“It’s easier because we both have the same booking agent for both groups and the same management and they’ve learned to do it quite well,” Oliver says, speaking by phone from his Atlanta home. “Plus, MMW is actually playing a lot less. They’re really cutting back on their schedule, and they all have other projects they’re doing, so it’s opened up a lot of space for The Wood Brothers to pick up the slack. (King Johnson) has a reunion every once in a while, but one of the fellows passed away last year, and one of the guys moved back home to Indiana. Basically, we’re retired, and King Johnson is a band of the past at this point.”
On Thursday, April 28, The Wood Brothers will return to Workplay. Singer/songwriter Carsie Blanton will open the 8 p.m. all-ages show. Birmingham is a market that exemplifies the foothold The Wood Brothers are gaining as they tour and expand their fan base. Oliver is the first to admit that the project has grown to a level he couldn’t have foreseen in its earliest days.
“We had no expectations in the beginning,” he says. “We did it because it seemed like a fun idea. Lucky for us, it’s grown into a serious enterprise where we feel like it’s the best of everything. It’s a family business—we’re able to hang out together and spend time together. We live in different parts of the country, so it’s nice for us to be able to work together and hang out and do this creative thing that we love to do. When you’re away from home, at least you’re with some family.”
Those that attend the Workplay show will hear songs from The Wood Brothers’ forthcoming album, Smoke Ring Halo (Southern Ground Records). The disc is set for a late summer release.
“There’s a couple of songs that we’ve been working on for a year,” Oliver recalls. “The album was finished last summer, so by the time it comes out it’ll be a year old. It’s unfortunate, but it’s normal for this business sometimes—you can’t move things through that fast. The songs were all created for that album, and mostly we wrote all new songs. For us, it feels like a natural evolution. We become more collaborative as we go and we’ve learned how to work on songs together.”
In addition to signing with the record label owned by Zac Brown (Brown served as Smoke Ring Halo’s executive producer), Oliver and Chris added a third member to the fold.
“The biggest difference for this record is that we started touring with a drummer last year,” Oliver offers. “We’ve always done this as a duo, but a couple of years ago we added a soundman and a tour manager, so the next step was to add a drummer as things grew. We started writing songs that we just felt like could use some drums or percussion and, rather than hire a studio musician to do an album, we wanted it to be more like a ‘band’ record. So, we toured with a drummer. His name is Tyler Greenwell and he used to play with The Codetalkers and he currently plays with Derek Trucks and Susan Tedeschi. He toured with us for several months before we made the record and recorded the album with us, so the album feels a little more like a real trio record, and that’s how we’re touring right now.”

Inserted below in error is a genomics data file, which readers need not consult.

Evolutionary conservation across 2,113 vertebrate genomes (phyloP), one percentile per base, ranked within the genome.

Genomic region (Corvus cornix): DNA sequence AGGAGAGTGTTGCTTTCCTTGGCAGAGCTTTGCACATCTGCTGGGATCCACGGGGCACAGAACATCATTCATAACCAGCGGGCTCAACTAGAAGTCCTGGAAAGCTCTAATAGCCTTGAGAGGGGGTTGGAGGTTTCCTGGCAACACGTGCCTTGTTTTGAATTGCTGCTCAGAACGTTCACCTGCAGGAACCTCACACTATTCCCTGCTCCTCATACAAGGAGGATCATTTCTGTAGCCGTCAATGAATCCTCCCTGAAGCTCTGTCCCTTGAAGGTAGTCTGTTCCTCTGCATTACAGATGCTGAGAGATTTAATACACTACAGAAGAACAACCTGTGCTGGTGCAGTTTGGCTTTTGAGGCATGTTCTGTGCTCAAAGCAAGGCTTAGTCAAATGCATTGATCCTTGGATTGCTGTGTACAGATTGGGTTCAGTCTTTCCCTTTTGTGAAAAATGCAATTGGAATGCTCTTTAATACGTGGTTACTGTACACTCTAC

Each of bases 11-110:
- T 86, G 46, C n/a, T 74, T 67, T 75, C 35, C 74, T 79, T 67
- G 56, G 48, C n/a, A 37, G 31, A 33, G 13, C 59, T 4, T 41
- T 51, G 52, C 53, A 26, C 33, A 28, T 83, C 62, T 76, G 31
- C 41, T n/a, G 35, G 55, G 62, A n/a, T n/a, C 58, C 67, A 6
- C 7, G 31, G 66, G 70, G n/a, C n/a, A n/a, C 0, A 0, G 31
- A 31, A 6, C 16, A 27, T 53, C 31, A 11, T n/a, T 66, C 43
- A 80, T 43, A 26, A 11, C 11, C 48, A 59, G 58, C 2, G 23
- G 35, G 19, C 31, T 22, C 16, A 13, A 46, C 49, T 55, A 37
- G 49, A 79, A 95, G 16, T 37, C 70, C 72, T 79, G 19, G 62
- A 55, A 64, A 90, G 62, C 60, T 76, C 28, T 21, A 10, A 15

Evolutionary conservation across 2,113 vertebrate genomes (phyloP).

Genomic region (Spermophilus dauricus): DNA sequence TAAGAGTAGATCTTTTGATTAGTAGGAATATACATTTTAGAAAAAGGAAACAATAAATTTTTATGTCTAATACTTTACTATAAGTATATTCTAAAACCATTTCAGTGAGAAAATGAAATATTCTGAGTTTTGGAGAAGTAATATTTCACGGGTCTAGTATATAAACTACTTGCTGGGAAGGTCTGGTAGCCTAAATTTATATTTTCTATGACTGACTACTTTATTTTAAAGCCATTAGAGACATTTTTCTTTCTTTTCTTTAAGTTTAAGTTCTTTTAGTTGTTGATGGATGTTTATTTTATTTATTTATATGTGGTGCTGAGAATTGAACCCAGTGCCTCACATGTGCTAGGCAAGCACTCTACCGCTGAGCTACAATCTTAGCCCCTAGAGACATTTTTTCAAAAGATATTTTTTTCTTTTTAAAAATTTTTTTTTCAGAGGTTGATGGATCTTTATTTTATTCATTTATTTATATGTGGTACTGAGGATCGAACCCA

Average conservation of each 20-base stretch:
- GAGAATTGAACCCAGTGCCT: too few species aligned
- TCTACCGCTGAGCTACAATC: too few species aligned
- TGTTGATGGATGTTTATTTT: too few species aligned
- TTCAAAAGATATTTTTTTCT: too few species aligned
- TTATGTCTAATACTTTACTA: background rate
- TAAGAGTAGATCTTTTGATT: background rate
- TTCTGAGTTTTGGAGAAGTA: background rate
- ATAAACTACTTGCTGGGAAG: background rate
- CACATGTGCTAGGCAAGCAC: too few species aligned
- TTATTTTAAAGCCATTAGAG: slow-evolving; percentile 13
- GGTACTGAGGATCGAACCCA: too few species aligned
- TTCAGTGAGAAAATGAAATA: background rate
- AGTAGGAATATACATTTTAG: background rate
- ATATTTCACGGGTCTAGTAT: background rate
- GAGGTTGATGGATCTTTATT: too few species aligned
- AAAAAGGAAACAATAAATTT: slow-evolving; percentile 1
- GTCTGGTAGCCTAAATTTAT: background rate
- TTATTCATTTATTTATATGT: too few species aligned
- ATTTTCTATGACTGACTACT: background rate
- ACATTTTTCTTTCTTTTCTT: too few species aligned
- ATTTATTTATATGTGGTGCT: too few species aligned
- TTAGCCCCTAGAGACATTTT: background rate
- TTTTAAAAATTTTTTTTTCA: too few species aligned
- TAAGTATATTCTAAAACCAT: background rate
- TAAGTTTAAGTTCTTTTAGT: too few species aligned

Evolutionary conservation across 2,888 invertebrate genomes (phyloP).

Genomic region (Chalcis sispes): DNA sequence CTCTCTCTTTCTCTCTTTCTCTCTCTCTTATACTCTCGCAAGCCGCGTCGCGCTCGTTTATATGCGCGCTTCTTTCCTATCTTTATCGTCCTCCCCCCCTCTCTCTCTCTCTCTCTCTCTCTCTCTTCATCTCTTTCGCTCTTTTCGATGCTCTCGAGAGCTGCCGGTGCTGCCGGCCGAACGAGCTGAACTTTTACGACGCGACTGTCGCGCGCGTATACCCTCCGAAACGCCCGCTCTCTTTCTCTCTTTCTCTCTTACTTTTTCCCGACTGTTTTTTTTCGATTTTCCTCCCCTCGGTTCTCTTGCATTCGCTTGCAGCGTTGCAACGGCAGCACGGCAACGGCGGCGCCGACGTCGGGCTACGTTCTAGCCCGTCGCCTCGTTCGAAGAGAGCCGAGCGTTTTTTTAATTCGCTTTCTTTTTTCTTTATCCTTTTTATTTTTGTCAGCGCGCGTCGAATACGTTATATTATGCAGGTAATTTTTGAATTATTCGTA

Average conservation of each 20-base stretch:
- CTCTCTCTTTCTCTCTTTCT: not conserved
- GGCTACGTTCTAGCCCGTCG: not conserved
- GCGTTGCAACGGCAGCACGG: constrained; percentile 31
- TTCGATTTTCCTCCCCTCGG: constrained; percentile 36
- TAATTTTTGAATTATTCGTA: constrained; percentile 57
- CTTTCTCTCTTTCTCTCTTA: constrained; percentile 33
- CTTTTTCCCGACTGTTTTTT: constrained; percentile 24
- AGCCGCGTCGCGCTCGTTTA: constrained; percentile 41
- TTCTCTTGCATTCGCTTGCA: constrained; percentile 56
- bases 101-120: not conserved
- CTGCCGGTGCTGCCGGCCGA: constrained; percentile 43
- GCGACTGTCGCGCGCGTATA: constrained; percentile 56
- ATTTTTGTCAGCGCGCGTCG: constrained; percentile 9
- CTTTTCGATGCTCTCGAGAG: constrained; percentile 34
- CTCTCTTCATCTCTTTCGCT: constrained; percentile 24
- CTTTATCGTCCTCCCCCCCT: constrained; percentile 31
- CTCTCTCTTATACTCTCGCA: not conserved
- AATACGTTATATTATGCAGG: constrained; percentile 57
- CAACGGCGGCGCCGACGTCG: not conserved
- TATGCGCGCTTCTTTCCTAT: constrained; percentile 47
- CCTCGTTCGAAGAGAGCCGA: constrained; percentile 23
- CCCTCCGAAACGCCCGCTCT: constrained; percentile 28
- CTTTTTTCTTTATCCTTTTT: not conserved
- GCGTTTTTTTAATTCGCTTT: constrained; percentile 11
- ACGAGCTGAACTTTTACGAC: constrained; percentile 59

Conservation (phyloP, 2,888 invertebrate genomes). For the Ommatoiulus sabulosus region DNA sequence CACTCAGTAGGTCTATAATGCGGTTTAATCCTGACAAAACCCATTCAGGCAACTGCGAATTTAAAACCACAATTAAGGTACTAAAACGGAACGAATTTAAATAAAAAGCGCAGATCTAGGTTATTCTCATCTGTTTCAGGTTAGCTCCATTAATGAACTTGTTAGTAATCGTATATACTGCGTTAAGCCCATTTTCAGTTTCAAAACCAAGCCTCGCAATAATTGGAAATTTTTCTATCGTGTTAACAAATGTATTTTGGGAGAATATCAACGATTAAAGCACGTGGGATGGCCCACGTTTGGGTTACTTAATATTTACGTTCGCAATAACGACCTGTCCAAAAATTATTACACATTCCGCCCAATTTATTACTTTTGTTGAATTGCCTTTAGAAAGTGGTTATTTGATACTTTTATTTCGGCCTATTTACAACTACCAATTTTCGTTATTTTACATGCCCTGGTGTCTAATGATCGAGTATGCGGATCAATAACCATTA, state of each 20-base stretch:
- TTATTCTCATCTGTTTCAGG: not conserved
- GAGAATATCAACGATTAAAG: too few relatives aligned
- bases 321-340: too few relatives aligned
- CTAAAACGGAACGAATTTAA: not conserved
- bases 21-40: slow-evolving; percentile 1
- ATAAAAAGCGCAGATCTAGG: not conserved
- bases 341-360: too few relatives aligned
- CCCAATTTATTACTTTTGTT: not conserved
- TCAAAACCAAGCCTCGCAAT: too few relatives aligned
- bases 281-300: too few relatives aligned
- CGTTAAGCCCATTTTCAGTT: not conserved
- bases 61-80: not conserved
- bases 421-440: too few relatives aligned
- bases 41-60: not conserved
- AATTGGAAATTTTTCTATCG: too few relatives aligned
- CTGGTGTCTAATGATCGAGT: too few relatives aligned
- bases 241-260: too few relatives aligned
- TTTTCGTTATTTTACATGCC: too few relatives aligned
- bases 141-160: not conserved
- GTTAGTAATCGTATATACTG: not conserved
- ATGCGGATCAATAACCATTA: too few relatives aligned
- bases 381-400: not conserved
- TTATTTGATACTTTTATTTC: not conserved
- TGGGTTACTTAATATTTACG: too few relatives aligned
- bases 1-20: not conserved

After performing for several years as a guitar/ bass duo, Oliver admits that he and Chris underwent a transition period upon adding a drummer. However, Oliver feels that the addition of a third member has opened up sonic possibilities for the band.
“We really had to learn how to do that,” Oliver recalls. “We were used to really trying to fill up a lot more space. It was a challenge on some levels and a relief on other levels where we could leave a little more space and relax a little bit and let the drums fill in some of the holes instead of us. The drummer we tour with now is Jano Rix. He is a fantastic singer as well, so it’s nice to incorporate three of us singing at times. It gives us another gear we can go into.”
Fortunately, both Oliver and Chris have existing fans that attend shows alongside newfound listeners. Given that commercial radio airplay isn’t a current reality for them, The Wood Brothers are able to expand their audience via the Internet and word-of-mouth.
“I think I’m of the generation that’s on both sides of the transition from the world before Internet and with Internet,” Oliver says. “I do love how accessible the music is and I love being able to find anything I want so easily. As a writer and publisher of music, I’m definitely frustrated because I know and remember how people used to buy albums. I think it’s a real double-edge thing. The live music industry is thriving, maybe more than ever, and The Wood Brothers business has been great lately. I attribute that to the fact that we’ve been touring for a while and are very accessible online. I wish we could sell records and I wish I could make ‘mailbox money’ by writing songs. You still can if you get something in movies, but it’s not like it used to be.”
But Oliver isn’t prone to spending an inordinate amount of time lamenting the current state of the industry. For the remainder of the year, he and Chris will do what they enjoy most—performing live.
“It’s so fun to make records but, ultimately, playing in front of people and interacting with people is what it’s about.”
Tickets to the 8 p.m. all-ages show (presented by Reg’s Coffee House) are $15 and can be purchased at www.workplay.com
Brent Thompson writes about popular music for Birmingham Weekly. Send your comments to firstname.lastname@example.org.